A's First Pitch Thrown From 1,800 Miles Away - NBC Bay Area

A's First Pitch Thrown From 1,800 Miles Away



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    Oakland A's
    Nick LeGrande will throw out the first pitch of the Oakland A's Yankee game Wednesday night from Kansas City Missouri.

    Something special is on tap at tonight in Oakland as the A's take on the New York Yankees at O.Co Stadium that will honor a sick child in the midwest.

    For the first time in Major League Baseball history, the first pitch will be done with the help of a telerobotic pitching machine, which means the person doing the pitching will physically be 1,800 miles away in Kansas City, Missouri.

    The person at the other end of the telerobotic Google Android app is 13-year-old Nick LeGrande, who is a star baseball player in his little league and a big fan of both the A's and the Yankees. 

    Nick hasn't been able to get out to any baseball games since being diagnosed with aplastic anemia, a life-threatening blood disorder. His doctors said his immune system means he can't be in large crowds. 

    His mom said the only time he had cried through his medical troubles was when the doctor told him he couldn't play baseball this season.

    Nick will throw the first pitch inside a miniature stadium Google built in KC (which includes real grass, dirt and bleachers). His movements will activate a pitching machine placed on the mound in Oakland. The app is suppposed to mimic his pitch exactly and throw the ball as if Nick was there.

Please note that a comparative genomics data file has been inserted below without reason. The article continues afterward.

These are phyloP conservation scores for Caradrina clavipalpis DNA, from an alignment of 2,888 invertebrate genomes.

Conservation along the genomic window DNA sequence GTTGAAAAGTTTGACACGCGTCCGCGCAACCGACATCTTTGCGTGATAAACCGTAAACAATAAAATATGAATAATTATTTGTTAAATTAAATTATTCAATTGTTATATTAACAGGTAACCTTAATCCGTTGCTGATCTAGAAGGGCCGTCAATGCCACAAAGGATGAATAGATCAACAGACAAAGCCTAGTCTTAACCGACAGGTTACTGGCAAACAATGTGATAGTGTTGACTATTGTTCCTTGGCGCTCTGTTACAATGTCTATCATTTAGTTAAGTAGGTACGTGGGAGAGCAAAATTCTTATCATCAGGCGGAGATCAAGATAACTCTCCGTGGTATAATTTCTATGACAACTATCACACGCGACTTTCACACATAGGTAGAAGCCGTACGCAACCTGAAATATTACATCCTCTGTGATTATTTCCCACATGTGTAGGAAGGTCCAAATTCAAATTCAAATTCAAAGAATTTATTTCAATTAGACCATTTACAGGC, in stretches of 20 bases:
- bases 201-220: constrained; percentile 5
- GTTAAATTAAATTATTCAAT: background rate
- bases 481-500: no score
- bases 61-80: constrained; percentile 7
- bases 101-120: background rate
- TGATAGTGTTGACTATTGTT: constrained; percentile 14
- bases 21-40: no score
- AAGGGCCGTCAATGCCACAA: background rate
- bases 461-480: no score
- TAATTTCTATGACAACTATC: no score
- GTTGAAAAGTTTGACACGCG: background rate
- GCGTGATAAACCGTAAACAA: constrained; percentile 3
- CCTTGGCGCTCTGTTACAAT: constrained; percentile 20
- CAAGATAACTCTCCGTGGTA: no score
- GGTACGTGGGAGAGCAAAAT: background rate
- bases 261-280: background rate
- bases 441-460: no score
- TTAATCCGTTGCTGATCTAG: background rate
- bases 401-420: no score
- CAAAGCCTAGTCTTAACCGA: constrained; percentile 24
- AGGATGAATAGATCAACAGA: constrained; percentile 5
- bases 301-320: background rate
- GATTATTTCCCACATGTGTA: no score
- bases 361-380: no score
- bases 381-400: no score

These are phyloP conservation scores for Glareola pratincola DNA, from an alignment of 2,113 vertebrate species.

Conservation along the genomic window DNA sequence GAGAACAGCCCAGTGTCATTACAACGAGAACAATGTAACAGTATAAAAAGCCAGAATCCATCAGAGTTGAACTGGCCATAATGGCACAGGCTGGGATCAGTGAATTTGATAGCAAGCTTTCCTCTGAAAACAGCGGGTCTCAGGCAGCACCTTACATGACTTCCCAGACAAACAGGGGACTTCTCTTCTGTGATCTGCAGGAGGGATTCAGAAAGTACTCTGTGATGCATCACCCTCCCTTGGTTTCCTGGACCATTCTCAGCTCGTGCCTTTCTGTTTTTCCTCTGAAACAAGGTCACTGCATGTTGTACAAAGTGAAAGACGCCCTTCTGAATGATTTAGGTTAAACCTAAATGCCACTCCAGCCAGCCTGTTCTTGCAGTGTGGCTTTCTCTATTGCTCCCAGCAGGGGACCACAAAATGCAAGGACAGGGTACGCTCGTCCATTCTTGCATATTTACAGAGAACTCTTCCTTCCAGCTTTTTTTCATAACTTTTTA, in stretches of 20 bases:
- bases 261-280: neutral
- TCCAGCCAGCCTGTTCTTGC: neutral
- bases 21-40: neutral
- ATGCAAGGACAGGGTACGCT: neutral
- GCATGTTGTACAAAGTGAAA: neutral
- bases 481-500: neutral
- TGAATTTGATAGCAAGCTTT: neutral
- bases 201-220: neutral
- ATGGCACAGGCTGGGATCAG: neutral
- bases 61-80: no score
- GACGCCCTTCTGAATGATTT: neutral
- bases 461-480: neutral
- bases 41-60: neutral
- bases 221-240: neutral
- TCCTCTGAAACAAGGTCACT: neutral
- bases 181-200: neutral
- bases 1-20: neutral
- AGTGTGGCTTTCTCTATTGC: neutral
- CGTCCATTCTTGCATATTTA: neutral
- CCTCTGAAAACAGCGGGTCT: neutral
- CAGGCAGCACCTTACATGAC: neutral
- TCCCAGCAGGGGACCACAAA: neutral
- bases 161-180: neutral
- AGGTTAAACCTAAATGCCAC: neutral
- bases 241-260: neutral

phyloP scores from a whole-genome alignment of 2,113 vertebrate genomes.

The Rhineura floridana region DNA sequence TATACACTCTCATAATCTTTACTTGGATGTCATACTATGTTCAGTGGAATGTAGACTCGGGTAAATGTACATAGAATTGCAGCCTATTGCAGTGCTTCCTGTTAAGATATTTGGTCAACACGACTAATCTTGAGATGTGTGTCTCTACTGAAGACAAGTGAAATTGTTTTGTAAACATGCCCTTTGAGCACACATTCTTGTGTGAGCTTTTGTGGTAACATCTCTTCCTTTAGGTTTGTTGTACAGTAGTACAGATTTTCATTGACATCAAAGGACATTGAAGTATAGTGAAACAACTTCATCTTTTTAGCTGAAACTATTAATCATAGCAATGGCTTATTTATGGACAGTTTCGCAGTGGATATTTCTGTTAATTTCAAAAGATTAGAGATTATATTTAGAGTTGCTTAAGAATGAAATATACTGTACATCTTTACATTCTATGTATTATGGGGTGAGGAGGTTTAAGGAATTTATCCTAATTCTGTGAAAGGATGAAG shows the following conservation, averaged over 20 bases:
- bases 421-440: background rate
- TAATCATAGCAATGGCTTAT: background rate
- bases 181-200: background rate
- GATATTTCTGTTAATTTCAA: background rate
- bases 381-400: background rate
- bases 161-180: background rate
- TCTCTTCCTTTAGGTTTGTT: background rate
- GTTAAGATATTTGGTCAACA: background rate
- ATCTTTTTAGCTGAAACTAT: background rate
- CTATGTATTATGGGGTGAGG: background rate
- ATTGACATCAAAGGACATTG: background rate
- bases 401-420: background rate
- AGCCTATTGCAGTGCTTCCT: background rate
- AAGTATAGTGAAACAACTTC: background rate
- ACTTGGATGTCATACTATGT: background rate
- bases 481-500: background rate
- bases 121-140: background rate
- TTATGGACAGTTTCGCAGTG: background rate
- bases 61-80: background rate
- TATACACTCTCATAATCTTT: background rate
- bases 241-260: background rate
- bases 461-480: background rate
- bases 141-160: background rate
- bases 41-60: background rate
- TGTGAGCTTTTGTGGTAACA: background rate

The pitch will be caught by A's reliever Ryan Cook who helped put this all together thanks to a contact he has with Google fiber optics in Kansas City.

    A video tribute of LeGrande will also play on the Coliseum scoreboard before he throws out the pitch, and afterward he and Cook will talk via satelite.

    Google fiber picked Kansas City, Kansas as its test market and hooked up the entire city with free high speed internet

    Google wrote of the pitch

    When we think of the power of the Internet and the importance of broadband connectivity to our communities, it’s easy to just think of sending email or watching videos. But high-bandwidth applications on the web have made a host of other amazing things possible — for example, the field of telerobotics, or the ability to control robots over long distances using the web. That’s how tonight, using a specially-designed, web-connected pitching robot, Nick LeGrande will throw the first-ever telerobotic pitch in MLB history.